Twitter’s urging all 330 million users to change passwords after bug exposure

Twitter

Twitter’s issuing a warning call to all 330 million of its users after it discovered a major bug in its systems which exposed everyone’s passwords. It’s not saying how many people specifically got affected by the mistake, but it must be substantial enough if it’s asking all its members to switch over to a new one.

Twitter traditionally encrypts its passwords using a hashing function called bcrypt. This replaces the actual password with a random string of letters and numbers. This is what gets stored in the company’s servers, allowing them to validate logins without having to reveal the password.

As per Twitter’s blog post on the security snafu, passwords were written to an internal log without going through this hashing process. It discovered this error, got rid of the passwords, and is currently implementing plans to make sure this doesn’t happen again. The brand says there was no breach or misuse of the data by malicious attackers.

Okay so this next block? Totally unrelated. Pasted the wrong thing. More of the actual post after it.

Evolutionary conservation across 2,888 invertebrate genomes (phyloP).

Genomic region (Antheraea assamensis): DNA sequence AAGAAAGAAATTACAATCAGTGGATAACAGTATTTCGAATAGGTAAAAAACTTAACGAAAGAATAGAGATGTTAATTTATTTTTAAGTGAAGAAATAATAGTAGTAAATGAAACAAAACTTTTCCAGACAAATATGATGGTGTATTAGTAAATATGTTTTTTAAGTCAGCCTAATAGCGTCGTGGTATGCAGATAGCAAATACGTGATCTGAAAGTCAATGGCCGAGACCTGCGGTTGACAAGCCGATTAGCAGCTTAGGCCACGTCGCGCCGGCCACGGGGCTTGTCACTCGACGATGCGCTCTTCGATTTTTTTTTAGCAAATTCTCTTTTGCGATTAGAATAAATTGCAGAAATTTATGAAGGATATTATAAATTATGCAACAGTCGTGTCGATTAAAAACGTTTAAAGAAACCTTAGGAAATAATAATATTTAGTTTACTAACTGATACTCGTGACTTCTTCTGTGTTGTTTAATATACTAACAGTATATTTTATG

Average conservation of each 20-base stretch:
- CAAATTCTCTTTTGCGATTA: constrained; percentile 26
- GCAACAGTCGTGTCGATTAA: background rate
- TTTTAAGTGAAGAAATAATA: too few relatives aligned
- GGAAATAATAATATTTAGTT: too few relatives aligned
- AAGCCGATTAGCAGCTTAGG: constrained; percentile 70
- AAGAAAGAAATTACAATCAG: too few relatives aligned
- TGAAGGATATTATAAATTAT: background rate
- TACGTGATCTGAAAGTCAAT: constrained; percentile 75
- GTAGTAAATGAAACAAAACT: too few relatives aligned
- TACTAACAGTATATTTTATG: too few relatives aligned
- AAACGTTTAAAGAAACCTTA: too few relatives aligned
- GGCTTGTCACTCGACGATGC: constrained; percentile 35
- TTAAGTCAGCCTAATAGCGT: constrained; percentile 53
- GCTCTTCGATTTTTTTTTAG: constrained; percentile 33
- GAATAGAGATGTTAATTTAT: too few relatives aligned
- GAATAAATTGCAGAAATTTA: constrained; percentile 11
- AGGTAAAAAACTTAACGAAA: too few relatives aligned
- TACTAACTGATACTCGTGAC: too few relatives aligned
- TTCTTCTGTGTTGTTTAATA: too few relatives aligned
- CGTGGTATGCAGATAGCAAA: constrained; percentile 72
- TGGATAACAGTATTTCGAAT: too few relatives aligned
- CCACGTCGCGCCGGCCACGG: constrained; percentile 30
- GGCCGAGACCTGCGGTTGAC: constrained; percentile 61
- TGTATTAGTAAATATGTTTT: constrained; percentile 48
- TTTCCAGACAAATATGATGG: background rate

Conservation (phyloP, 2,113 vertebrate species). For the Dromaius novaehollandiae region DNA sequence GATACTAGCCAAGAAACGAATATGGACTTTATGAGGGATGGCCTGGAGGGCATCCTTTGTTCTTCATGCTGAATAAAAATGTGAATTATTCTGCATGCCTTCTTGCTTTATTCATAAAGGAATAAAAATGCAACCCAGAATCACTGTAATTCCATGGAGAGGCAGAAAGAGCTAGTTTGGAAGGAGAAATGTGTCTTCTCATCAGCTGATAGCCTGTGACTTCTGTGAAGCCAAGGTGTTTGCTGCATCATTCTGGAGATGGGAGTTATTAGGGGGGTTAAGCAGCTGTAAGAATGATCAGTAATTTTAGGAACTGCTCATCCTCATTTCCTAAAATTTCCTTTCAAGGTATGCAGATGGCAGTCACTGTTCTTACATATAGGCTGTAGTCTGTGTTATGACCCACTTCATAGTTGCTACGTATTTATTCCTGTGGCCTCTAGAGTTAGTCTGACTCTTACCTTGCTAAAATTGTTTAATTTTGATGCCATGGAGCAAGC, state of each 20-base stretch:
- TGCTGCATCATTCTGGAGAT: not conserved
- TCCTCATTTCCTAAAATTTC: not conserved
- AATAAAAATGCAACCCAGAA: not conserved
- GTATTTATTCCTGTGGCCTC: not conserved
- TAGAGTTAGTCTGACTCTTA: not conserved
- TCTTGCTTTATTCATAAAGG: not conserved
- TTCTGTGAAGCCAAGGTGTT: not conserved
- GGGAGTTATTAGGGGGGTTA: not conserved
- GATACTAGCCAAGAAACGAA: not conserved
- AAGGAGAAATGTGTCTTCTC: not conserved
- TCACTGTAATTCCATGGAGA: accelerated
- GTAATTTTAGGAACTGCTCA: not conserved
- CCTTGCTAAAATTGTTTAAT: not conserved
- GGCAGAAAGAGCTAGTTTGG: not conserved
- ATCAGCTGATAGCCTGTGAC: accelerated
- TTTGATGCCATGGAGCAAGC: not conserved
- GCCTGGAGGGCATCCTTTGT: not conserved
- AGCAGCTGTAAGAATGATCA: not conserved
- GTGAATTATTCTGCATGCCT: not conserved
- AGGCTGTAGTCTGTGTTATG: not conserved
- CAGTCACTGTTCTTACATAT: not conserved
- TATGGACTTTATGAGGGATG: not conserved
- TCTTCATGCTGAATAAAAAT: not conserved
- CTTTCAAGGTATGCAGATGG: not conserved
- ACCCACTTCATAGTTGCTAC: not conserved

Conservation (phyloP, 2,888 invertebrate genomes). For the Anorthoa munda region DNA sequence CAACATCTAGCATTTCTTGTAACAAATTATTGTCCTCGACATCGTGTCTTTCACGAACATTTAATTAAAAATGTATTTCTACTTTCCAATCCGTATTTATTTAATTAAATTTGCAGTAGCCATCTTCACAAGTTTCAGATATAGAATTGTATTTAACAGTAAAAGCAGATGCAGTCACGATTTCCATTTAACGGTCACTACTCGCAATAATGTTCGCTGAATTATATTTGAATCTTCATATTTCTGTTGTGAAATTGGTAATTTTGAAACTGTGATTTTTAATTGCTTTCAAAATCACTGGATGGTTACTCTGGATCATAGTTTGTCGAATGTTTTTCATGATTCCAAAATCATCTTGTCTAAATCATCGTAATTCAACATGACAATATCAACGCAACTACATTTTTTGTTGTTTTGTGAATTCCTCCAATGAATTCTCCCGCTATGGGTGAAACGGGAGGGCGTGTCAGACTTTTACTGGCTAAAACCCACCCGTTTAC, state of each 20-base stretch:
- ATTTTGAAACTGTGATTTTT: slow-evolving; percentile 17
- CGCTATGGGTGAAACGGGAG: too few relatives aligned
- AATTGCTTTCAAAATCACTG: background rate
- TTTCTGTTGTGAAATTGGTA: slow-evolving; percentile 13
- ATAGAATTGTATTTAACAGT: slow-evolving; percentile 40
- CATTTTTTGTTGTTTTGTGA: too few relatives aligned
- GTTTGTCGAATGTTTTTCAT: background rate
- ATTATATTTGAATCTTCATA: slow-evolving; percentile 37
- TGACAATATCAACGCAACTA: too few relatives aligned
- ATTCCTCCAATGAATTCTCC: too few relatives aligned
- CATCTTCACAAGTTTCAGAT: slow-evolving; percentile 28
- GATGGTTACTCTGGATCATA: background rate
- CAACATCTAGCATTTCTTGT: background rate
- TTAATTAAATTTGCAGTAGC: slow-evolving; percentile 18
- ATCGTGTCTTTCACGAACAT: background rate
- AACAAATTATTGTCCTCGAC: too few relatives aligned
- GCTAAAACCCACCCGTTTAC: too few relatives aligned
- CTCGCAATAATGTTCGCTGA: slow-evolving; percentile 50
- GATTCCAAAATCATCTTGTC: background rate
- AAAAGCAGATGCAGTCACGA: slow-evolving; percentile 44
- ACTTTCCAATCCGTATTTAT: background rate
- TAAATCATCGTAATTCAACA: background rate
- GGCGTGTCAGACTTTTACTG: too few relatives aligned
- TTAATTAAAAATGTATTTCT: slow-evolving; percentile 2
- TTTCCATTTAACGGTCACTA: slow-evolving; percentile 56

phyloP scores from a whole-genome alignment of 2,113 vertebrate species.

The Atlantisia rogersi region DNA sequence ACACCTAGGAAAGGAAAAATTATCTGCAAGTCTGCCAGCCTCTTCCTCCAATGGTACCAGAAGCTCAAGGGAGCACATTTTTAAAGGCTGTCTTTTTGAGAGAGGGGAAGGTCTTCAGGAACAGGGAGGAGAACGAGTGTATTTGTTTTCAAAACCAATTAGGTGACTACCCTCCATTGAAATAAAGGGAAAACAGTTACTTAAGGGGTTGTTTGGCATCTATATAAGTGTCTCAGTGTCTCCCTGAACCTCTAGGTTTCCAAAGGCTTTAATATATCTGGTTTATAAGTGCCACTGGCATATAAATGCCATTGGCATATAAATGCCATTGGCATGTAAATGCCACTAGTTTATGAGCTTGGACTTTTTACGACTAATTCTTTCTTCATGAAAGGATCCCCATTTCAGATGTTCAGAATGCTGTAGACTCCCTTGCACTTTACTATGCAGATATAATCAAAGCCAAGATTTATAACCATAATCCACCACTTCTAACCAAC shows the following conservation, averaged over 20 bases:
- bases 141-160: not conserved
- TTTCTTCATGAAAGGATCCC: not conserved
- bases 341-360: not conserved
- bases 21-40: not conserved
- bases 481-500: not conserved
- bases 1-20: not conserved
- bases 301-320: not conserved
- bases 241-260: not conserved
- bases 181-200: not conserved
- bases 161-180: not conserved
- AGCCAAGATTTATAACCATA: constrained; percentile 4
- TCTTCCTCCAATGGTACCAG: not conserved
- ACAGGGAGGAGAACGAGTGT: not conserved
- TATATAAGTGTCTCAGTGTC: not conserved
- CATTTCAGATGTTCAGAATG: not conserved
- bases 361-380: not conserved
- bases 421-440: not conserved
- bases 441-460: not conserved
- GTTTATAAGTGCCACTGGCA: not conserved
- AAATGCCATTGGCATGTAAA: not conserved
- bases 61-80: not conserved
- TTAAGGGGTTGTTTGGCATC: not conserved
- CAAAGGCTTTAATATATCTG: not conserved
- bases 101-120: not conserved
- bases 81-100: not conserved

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As we mentioned above, Twitter’s not disclosing how many or whose passcodes were uncovered. A person familiar with the brand’s response told Reuters that the number of passwords exposed was substantial. Even worse, it seems they were out in the open for several months.

The same source claims that Twitter found out about the bug a couple of weeks ago and reported it to some regulators. It’s not clear why the firm waited so long to inform the public their accounts were at risk.

Twitter’s strongly urging users to change their password. It would also be a good idea to do that on any other site where they used the same key. Enabling two factor authentication is a solid idea as well, as is using a password manager to make sure all passcodes are unique and strong.